Participating victim services agencies included both community-based organizations and victim-witness units affiliated with policing agencies. Policing agencies in our study fell into one of three groups: those with victim-witness units, those with community-based services in their jurisdiction, and those with no victim services at all. All victim service-related questions were asked in interviews where victim service agencies/units were present. Where appropriate, we offer insights from policing agencies without available victim services.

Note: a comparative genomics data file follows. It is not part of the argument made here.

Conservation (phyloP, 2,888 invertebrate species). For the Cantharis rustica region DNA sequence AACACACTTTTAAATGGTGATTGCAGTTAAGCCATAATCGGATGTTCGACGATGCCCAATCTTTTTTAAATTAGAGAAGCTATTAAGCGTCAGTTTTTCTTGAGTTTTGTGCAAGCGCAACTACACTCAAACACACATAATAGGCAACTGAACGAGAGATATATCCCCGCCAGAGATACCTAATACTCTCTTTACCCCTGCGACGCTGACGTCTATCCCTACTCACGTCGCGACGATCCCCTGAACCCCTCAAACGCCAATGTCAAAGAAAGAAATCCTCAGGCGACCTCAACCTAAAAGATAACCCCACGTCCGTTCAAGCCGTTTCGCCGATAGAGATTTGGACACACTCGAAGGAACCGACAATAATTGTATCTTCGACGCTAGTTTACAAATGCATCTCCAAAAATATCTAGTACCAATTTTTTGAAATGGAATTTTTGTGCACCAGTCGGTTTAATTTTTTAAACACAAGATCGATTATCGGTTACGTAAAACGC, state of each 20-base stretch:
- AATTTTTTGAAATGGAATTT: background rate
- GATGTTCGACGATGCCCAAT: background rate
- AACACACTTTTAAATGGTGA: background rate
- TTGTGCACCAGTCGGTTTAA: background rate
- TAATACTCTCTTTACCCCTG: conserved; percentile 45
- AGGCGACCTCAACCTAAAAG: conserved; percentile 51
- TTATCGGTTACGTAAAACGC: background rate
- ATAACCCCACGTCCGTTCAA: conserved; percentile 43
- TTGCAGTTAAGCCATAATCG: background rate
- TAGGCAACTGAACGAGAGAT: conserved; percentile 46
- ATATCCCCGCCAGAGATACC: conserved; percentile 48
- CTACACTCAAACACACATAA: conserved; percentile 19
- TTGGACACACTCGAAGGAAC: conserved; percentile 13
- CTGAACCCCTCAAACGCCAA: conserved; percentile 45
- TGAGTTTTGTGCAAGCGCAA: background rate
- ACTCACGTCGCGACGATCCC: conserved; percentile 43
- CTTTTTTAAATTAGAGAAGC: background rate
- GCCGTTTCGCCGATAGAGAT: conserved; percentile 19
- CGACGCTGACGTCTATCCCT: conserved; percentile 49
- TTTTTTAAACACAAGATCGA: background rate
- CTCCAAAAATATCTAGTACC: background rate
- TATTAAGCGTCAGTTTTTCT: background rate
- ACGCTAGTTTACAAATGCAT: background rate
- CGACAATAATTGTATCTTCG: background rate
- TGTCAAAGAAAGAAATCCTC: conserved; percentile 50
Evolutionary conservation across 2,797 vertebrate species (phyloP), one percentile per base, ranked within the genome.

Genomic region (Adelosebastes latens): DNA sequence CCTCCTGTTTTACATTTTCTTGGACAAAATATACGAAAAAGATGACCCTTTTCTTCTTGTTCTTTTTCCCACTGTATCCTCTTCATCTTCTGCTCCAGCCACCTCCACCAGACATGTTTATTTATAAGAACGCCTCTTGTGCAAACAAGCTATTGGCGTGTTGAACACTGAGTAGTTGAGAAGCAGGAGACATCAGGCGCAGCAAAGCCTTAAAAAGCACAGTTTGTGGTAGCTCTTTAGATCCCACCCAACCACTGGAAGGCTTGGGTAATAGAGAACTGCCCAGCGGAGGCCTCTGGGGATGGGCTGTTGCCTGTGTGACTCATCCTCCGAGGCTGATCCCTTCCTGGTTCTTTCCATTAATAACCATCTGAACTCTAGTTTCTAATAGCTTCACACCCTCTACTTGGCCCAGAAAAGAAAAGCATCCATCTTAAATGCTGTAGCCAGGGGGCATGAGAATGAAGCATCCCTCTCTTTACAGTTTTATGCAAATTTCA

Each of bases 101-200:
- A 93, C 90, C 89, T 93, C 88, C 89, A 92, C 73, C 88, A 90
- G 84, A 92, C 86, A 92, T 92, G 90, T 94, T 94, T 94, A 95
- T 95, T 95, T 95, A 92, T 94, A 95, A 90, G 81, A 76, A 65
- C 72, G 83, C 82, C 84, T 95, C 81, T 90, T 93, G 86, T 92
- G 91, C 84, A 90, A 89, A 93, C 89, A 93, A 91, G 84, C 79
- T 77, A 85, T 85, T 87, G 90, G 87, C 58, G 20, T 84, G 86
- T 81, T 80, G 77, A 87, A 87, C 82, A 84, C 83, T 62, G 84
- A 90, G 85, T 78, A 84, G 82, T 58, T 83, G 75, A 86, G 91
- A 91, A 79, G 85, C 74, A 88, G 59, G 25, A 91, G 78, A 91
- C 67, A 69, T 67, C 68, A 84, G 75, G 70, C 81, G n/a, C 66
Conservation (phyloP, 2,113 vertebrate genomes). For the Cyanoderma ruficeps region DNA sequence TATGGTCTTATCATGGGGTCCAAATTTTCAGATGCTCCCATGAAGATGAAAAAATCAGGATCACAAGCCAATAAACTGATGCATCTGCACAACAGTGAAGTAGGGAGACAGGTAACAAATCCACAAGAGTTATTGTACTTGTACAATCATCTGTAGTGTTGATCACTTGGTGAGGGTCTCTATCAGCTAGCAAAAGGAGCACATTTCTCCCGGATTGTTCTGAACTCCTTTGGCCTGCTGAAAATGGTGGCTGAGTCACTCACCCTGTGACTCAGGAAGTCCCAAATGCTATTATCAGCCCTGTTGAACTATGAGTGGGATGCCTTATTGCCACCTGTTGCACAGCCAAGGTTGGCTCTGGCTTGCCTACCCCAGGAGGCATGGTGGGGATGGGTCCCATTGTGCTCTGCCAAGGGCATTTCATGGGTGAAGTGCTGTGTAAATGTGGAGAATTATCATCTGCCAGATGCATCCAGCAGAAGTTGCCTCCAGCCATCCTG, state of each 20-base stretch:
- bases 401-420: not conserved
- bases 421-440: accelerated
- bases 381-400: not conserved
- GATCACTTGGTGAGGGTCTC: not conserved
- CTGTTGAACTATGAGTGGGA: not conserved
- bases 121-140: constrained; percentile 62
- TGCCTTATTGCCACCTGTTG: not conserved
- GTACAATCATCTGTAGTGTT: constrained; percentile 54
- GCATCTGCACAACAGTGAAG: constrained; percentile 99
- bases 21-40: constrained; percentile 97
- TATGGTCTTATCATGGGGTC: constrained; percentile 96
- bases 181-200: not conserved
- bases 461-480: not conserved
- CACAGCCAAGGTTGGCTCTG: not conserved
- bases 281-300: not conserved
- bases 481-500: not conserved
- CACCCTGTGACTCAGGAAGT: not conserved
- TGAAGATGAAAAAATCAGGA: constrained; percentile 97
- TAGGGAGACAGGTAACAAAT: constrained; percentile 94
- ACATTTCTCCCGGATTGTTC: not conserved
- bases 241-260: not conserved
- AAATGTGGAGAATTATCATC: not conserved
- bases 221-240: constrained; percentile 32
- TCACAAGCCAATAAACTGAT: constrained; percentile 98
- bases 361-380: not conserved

All victim service agencies reported changes to how they provide victim services due to the Clarke decision. Figure 7 displays the changes mentioned by community-based and victim-witness services. The most drastic change for victim services post-Clarke involves gaining access to victims. Victim service agencies explained that, prior to Clarke, suspects were generally no longer present at victims’ homes due to the use of warrantless arrest, thus providing an opportunity for victims to learn about available services that was safe for both victims (who are often threatened if they attempt to leave) and victim service providers (some of whom were responding directly to victims’ homes). Post-Clarke, they stated that this is frequently not the case due to safety concerns for both the victim and the provider, resulting in limited access to services for victims in the aftermath of a DV incident or even in the subsequent days following an incident. Victim service providers outside of the Treasure Valley mentioned more concerns about their own safety than those working in the Treasure Valley (67% vs. 0%). In addition, compounding the difficulties in accessing victims, the decrease in misdemeanor DV arrests means delayed referrals from policing agencies or the court system for providers. Victim service providers in some parts of the state reported a decrease in shelter usage that they attributed to this lack of access and a substantial increase in the need for safety and/or exit planning with victims who cannot leave with significantly more community-based agencies reporting increased safety planning than victim witness units (83% vs. 0%). Where pre-Clarke the court would issue a no contact order prior to the suspect’s release in order to protect the victim, post-Clarke that is no longer an option in many misdemeanor cases because no arrest is occurring. This has led to perceived increases in providing assistance in obtaining a protection order through the civil court system among our participating agencies.